At a later point, when R. Berke was able to appear in public, Lubavitch men and boys in Samarkand would enjoy his hearty farbrengens. I remember how on one Shabbos Mevorchim—the last Shabbos of the month—the yeshiva boys sat down after the prayers to farbreng. They made Kiddush, said l’chaim and waited for R. Berke, who was still in the middle of reviewing the weekly Torah reading,and whom they were reluctant to interrupt.

I was seventeen at the time and was the cheekiest of the group. I entered R. Berke’s room and said, “These young men are busy throughout the week and now they're sitting here to farbreng for Shabbos Mevorchim. You haven't finish reviewing the weekly portion, so now we have to sit and do nothing? Soon everyone will leave and go home!”

Had I said that to someone else, I would have surely been tossed out of the room, but R. Berke, with his refined, gentle character, indicated with a movement of his head and a wordless, “Uh uh,” that I was right and that he would try to finish up quickly. Still, he didn’t want to stop in the middle because he was accustomed to reciting the entire portion without interruption, and wouldn’t do otherwise.

Every year, on his birthday, he committed to enhancing his religious observance in some way, a custom he said the great R. Hillel of Paritch used to do. He related that once on his birthday R. Hillel resolved to begin sweeping the floor of his house from the door inwards, as opposed to the common fashion of sweeping directly out of the house, out of respect for the mezuzah fixed to the door.

During farbrengens, R. Berke would often speak of R. Itche der Masmid, one of the most revered chassidim of the day. He said that R. Itche would always speak about R. Hillel of Paritch and R. Isaac of Homil, and then proceeded to explain that when a chassid speaks often about a certain chassid, it’s a sign that he is close to his level. I thought to myself, R. Berke often speaks about R. Itche der Masmid, so they must be similar as well.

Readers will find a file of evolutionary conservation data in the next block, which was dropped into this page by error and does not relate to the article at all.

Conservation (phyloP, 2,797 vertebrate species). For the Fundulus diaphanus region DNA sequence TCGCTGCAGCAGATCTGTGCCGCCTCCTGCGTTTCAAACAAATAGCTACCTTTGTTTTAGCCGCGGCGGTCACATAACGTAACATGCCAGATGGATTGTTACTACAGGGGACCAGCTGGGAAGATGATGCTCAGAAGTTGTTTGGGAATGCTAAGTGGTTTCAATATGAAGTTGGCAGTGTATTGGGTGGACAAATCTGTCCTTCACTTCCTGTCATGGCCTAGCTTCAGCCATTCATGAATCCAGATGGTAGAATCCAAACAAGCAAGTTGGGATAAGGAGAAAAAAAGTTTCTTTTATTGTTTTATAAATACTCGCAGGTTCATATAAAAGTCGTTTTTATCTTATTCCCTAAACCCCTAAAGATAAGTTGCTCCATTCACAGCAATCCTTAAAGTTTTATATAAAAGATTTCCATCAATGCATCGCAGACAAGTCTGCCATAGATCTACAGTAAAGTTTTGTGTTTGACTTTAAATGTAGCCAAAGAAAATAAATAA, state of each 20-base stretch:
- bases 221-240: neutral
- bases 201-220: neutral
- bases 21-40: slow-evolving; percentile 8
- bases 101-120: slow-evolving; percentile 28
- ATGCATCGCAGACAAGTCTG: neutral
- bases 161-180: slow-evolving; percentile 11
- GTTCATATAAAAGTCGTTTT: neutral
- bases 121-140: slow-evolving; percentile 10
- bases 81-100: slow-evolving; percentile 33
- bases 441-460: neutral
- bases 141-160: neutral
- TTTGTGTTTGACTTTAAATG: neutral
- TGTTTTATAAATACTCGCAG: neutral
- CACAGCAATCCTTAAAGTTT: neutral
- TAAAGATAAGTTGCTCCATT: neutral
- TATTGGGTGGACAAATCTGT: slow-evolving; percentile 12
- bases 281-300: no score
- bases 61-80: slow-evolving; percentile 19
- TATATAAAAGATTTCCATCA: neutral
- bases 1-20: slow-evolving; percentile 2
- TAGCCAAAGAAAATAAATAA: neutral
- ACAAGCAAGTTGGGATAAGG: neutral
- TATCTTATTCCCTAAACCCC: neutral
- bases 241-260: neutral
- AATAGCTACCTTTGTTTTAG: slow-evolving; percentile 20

Farbrengens would often turn to discussions of various famed chassidim, to which R. Berke would add, “The Rebbe Rashab described R. Itche as being a Beinoni spoken of in Tanya. And," he continued, "the Rebbe Rashab once gave R. Chonye Morosov a slap on the shoulder and exclaimed, “Chonye, na dir ahava un na dir yira” (take for yourself love of G‑d, take for yourself fear of G‑d), which chassidim took to mean that R. Chonye was also on the level of the Beinoni, who possesses a proper love and fear of G‑d.”

After hearing this from R. Berke, we once sat together and mused: Both of these great men had achieved a similar spiritual state, but in different ways. Whose then, is greater—R. Itche’s or R. Chonye's? We decided that R. Itche’s was higher since the Rebbe Rashab had given R. Chonye his love and fear while R. Itche had toiled to attain it himself.

Still, R. Chonye's divine service certainly had its own intensity. It is related that R. Chonye would cry so often that the Rebbe Rashab once asked him, “Chonye, why are you always crying?”

R. Chonye replied, “What do you mean? For the sins of my youth.”

The Rebbe asked, “If you knew that you've already washed them away with your tears, would you stop crying?”

R. Chonye replied: “Certainly!”

Said the Rebbe, Nu, if so, you can stop crying.”

But they say that R. Chonye continued to cry.

R. Berke once spoke at length about the value of the yeshiva of Tomchei Tmimim in general and that of a tamima graduate from that yeshivah—in particular. He said that at the time of the Russian Revolution, his grandfather R. Meir Simcha Chein had seven daughters. Many people were veering off the path of Judaism to join the Communist Party, and he was worried that his daughters might do the same. The spirit of Tomchei Tmimim, R. Meir Simcha felt, would ensure that his daughters would stay true to the chassidic way of life, so he would host young men from the yeshiva in his home when he could. He told his daughters all the wonderful qualities these boys possessed, and in the Chein household, the tamim became a beloved figure: A tamim is a diamond, he would say. That was how he educated his daughters from a young age.

One of his daughters related the time that a yeshiva boy came to their home with torn sleeves and a running nose. The yeshiva educated its students with a total disdain for pretense, and left them with little regard for proper household etiquette. But despite his lack of basic manners, she recalled, she still looked at him with admiration, because that is what her father had taught her; since he was a tamim, he was a diamond!